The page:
Lilium uses the pouch cell technology from Zenlabs which offers optimal power density as well as energy density to power their aircraft. Independent testing by the leading cell and battery testing lab, Energy Assurance, has confirmed the cell’s capability to support Lilium’s targeted missions of up to 250 km.
Furthermore, the battery technology they’ve chosen showcases an excellent cycle life, exceeding their business expectations. Lilium’s manufacturing partner in Germany, CUSTOMCELLS, has established a production line for these cells, ensuring a high standard of quality and traceability.
The Lilium Jet is designed to work with existing infrastructure, including automotive 800-volt chargers. Charging duration is expected to be approximately 45 minutes (with 300-350 kilowatt chargers) for maximum range missions, with shorter missions requiring less time. In fact, the high power capability of the batteries allows for quicker charging compared to standard cells.
4. Utilising existing infrastructure
From Wiegand’s perspective, while Lilium’s aircraft can operate using existing heliport infrastructure, the need for new vertiports or eVTOL-specific landing facilities hinges on customer demands. Many of Lilium’s initial premium clients, who already have helicopter operations in place, tend to lean towards using what already exists.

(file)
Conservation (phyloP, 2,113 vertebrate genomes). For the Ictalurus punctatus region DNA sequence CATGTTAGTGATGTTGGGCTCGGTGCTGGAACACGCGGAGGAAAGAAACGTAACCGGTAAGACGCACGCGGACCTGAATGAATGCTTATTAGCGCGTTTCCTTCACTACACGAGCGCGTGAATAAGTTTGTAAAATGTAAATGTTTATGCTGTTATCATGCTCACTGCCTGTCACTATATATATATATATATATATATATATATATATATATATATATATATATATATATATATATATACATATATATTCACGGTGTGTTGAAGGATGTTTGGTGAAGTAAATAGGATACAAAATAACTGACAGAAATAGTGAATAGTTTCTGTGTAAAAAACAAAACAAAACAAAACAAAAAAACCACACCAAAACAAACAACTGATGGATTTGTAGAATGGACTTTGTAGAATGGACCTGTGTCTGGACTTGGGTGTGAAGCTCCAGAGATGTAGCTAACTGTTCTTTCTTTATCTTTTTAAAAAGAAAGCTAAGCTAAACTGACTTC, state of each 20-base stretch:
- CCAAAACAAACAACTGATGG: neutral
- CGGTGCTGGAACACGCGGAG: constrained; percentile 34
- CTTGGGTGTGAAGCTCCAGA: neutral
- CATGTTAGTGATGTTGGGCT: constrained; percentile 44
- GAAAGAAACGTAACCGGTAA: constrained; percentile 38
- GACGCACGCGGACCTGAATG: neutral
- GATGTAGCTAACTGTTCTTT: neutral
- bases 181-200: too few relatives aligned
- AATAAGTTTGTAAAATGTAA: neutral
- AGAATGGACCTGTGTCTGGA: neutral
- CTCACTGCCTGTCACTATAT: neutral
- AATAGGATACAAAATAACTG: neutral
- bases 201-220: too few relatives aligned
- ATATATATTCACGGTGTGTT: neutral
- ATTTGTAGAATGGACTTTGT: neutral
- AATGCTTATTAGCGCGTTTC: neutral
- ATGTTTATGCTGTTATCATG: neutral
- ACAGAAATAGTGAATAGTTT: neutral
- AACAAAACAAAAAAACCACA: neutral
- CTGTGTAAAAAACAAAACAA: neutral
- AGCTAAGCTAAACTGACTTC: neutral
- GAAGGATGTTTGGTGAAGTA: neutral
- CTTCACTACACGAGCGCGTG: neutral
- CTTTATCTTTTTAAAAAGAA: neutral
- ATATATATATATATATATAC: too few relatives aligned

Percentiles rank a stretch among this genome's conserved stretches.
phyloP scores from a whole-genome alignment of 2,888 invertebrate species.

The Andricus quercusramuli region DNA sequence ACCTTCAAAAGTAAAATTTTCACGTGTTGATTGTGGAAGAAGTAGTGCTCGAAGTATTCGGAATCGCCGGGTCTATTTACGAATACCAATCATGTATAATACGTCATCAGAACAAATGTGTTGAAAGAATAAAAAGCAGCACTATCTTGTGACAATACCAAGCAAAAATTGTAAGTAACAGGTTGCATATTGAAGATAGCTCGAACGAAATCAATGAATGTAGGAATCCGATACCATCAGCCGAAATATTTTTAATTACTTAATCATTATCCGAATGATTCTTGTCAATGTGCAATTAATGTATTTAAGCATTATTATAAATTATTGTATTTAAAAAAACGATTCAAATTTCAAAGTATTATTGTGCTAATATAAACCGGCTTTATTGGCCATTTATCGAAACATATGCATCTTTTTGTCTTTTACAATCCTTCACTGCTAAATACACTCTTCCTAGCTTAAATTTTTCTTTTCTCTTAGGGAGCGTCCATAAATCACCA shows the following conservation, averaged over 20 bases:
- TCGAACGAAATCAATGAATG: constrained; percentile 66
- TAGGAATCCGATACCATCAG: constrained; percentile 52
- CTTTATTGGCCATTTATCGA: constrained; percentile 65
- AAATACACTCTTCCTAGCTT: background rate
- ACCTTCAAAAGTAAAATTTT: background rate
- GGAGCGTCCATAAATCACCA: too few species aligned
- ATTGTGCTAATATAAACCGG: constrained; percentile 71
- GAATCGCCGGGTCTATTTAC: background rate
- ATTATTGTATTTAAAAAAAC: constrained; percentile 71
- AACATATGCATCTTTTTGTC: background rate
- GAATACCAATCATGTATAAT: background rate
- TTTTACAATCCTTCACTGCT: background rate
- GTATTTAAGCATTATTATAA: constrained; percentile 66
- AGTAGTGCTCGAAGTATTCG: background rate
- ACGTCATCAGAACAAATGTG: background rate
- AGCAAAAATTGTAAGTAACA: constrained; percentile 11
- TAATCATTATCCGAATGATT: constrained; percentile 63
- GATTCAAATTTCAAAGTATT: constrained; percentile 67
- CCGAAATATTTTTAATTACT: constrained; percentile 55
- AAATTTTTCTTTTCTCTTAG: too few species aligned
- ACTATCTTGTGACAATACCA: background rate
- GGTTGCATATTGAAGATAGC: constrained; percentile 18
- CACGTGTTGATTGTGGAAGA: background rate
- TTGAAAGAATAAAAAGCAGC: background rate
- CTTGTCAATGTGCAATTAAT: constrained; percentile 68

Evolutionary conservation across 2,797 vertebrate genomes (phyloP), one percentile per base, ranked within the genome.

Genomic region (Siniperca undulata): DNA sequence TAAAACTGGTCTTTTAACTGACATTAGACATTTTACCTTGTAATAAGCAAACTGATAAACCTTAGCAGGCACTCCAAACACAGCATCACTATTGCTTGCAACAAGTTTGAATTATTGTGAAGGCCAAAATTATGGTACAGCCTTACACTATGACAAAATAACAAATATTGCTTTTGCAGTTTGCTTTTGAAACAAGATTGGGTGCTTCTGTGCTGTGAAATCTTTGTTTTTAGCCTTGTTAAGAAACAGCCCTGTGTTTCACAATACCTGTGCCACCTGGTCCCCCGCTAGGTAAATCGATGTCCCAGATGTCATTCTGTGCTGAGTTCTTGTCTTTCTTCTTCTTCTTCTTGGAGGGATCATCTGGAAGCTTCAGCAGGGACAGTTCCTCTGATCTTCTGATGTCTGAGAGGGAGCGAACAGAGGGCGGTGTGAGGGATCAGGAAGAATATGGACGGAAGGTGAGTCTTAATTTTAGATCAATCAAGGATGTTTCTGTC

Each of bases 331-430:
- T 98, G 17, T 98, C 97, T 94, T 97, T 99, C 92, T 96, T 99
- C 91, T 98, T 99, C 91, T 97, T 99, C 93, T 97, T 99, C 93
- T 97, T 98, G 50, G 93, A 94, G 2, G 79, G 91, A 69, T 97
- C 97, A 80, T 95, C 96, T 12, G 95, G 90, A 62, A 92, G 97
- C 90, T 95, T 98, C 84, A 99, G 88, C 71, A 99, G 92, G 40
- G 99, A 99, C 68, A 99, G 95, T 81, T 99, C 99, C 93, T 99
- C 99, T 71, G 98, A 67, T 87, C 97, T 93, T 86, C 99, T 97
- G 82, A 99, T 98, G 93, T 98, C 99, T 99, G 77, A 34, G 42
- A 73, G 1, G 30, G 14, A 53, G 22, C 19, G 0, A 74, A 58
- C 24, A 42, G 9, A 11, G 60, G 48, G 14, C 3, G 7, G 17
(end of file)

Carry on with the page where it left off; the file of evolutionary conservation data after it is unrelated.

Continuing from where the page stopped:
However, for airline partners seeking to establish connecting and shuttle services with Lilium’s aircraft, there might be a need to expand or create new infrastructure due to potential capacity issues or suitability concerns. To illustrate this proactive approach, Wiegand highlights Lilium’s collaboration with Ferrovial in Florida, aiming to establish 14 landing sites. Some of these sites are already in the regulatory approval process.
5. Choosing the right aerospace partners
Wiegand stresses balancing the innovative spirit of startups with the meticulous standards of the aerospace industry, a synergy achieved by incorporating seasoned professionals from renowned companies. His approach to scaling up Lilium’s operations combines a deep respect for the aerospace sector’s precision with an appreciation for the efficiency of the automotive industry.
He maintains a clear distinction between the manufacturing dynamics of the two industries. It’s not merely about producing in large quantities – Wiegand emphasises the stringent quality and safety protocols associated with aerospace manufacturing. Moreover, collaborating with seasoned aerospace partners, Weigand believes, offers the opportunity to harness decades of technical expertise — which is very difficult to establish from scratch.
To combine the best of the aerospace sector with the efficiency and large-scale production capabilities of the automotive world, Lilium has partnered with Denso and Honeywell to co-develop and manufacture electric motors for the Lilium Jet.
For Wiegand, the future of Lilium is anchored in such strategic alliances. By integrating the best of both worlds – the rigorous standards of aerospace with the scalability of automotive – he aims to position Lilium at the forefront of innovation in sustainable aviation.
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‘Sustainability in the Air’ is the world’s leading podcast dedicated to sustainable aviation. Through in-depth conversations with top aviation leaders, we break through the clutter and provide a clear roadmap for a net-zero future.